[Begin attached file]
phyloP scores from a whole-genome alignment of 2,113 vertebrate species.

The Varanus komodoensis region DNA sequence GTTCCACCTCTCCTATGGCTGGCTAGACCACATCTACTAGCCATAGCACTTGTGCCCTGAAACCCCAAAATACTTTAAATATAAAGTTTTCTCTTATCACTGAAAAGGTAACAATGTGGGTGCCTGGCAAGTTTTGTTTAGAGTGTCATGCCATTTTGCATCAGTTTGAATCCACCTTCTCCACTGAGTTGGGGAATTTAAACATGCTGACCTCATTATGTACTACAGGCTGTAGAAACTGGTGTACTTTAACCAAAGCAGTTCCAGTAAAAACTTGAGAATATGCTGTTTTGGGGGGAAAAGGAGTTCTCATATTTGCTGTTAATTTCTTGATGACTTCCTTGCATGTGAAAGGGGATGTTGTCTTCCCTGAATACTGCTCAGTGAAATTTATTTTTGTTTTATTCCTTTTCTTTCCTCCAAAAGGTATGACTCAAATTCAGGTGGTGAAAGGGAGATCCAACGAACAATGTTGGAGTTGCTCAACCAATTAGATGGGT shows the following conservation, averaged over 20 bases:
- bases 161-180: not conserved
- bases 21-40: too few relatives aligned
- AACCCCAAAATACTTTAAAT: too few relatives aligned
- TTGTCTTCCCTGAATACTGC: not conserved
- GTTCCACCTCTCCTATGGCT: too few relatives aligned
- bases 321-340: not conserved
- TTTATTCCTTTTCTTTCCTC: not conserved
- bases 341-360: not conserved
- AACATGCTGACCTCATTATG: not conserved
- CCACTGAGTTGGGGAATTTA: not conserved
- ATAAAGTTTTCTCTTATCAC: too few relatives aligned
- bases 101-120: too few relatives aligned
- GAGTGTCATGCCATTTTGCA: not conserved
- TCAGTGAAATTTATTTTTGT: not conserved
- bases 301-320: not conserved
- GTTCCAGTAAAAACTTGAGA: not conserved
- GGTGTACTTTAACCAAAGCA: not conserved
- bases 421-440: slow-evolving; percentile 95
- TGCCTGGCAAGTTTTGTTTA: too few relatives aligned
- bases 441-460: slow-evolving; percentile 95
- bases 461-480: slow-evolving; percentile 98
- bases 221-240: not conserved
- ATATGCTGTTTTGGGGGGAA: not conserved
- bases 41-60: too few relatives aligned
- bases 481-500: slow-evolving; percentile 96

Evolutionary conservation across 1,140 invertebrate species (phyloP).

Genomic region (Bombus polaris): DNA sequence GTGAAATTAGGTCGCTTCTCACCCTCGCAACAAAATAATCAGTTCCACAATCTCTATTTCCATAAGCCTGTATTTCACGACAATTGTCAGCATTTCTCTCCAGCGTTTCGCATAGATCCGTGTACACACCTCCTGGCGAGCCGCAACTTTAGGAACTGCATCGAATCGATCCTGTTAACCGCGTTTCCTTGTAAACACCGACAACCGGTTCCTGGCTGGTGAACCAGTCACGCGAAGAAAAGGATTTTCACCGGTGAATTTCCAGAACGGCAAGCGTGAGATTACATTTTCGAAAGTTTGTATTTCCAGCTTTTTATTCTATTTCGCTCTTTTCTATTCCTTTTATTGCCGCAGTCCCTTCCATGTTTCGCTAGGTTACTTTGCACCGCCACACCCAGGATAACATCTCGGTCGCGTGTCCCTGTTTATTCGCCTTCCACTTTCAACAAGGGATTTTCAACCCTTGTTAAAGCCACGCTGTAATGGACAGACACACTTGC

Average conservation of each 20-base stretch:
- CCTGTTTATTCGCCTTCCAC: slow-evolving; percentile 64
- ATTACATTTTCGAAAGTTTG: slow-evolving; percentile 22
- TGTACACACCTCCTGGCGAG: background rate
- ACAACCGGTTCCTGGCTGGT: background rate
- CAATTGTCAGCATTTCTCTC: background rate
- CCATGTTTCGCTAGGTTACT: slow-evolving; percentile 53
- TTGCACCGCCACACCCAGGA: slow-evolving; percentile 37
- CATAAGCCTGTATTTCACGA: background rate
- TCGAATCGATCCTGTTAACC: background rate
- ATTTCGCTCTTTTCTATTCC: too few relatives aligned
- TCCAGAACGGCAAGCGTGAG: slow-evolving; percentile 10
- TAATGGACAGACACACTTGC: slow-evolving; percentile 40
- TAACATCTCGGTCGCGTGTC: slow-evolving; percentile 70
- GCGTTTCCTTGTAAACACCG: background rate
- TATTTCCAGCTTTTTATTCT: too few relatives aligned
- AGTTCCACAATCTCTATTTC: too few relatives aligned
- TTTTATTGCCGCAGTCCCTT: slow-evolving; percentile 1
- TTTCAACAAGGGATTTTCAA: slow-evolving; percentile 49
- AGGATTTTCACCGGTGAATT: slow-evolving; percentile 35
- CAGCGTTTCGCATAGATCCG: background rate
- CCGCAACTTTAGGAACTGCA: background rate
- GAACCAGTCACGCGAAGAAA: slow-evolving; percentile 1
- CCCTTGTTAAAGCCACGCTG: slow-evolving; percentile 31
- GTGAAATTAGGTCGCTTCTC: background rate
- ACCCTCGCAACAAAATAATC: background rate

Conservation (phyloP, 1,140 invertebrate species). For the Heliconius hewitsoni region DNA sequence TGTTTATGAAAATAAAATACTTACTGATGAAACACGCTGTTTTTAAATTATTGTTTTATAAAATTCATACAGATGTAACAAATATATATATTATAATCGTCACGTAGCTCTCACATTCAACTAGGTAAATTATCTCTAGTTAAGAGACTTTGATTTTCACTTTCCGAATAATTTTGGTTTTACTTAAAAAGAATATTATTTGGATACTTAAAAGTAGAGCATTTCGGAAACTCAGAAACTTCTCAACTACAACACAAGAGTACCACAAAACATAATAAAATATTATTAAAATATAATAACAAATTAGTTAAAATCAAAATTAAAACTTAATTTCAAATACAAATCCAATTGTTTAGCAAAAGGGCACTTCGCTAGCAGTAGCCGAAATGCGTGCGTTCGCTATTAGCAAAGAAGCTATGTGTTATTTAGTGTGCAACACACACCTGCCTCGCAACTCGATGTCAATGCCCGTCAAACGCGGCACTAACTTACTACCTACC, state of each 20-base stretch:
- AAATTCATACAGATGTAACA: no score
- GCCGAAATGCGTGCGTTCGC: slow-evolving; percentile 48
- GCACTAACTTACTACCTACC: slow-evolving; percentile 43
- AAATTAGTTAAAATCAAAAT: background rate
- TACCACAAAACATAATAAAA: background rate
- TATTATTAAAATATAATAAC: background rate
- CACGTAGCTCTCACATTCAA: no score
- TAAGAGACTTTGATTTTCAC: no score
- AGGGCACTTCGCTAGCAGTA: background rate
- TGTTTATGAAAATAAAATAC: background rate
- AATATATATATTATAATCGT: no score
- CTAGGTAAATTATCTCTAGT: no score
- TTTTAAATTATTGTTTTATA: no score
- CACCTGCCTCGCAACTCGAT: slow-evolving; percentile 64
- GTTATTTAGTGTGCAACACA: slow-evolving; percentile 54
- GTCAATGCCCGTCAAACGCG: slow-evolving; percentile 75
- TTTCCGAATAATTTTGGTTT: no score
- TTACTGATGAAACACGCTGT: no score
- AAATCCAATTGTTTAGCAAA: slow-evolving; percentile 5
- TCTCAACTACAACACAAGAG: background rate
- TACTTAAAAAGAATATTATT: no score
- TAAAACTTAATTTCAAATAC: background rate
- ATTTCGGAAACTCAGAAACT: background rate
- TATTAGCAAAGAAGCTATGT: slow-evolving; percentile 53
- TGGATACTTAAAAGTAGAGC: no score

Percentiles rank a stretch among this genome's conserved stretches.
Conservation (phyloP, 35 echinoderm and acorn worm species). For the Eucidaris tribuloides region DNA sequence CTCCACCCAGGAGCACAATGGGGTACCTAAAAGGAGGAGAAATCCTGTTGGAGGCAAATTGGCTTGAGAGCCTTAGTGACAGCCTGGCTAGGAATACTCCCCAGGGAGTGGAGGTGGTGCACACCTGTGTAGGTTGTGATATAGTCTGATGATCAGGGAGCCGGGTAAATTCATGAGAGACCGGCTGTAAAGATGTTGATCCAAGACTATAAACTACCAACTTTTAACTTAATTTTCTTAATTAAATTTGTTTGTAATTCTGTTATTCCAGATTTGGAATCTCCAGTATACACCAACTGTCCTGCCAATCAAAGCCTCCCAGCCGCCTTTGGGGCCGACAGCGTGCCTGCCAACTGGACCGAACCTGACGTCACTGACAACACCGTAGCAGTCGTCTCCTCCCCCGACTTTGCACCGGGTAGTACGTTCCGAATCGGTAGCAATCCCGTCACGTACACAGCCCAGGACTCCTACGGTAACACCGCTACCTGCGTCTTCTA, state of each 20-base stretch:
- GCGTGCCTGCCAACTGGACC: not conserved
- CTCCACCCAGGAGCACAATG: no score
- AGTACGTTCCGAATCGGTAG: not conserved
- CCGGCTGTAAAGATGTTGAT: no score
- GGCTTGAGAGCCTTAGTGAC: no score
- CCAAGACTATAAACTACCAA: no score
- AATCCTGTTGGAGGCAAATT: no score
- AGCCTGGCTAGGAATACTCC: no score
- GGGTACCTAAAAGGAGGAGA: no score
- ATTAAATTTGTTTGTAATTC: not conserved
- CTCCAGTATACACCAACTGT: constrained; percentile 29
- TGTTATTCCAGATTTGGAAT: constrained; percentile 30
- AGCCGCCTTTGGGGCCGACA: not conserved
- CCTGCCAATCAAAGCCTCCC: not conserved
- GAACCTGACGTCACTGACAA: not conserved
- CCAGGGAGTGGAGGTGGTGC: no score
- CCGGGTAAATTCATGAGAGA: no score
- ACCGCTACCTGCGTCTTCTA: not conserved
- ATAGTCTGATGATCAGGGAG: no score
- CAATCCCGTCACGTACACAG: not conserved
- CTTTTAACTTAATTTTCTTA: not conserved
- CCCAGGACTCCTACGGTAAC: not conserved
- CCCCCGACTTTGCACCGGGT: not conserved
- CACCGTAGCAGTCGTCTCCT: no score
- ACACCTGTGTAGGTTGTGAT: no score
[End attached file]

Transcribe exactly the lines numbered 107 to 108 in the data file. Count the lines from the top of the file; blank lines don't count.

- CACCGTAGCAGTCGTCTCCT: no score
- ACACCTGTGTAGGTTGTGAT: no score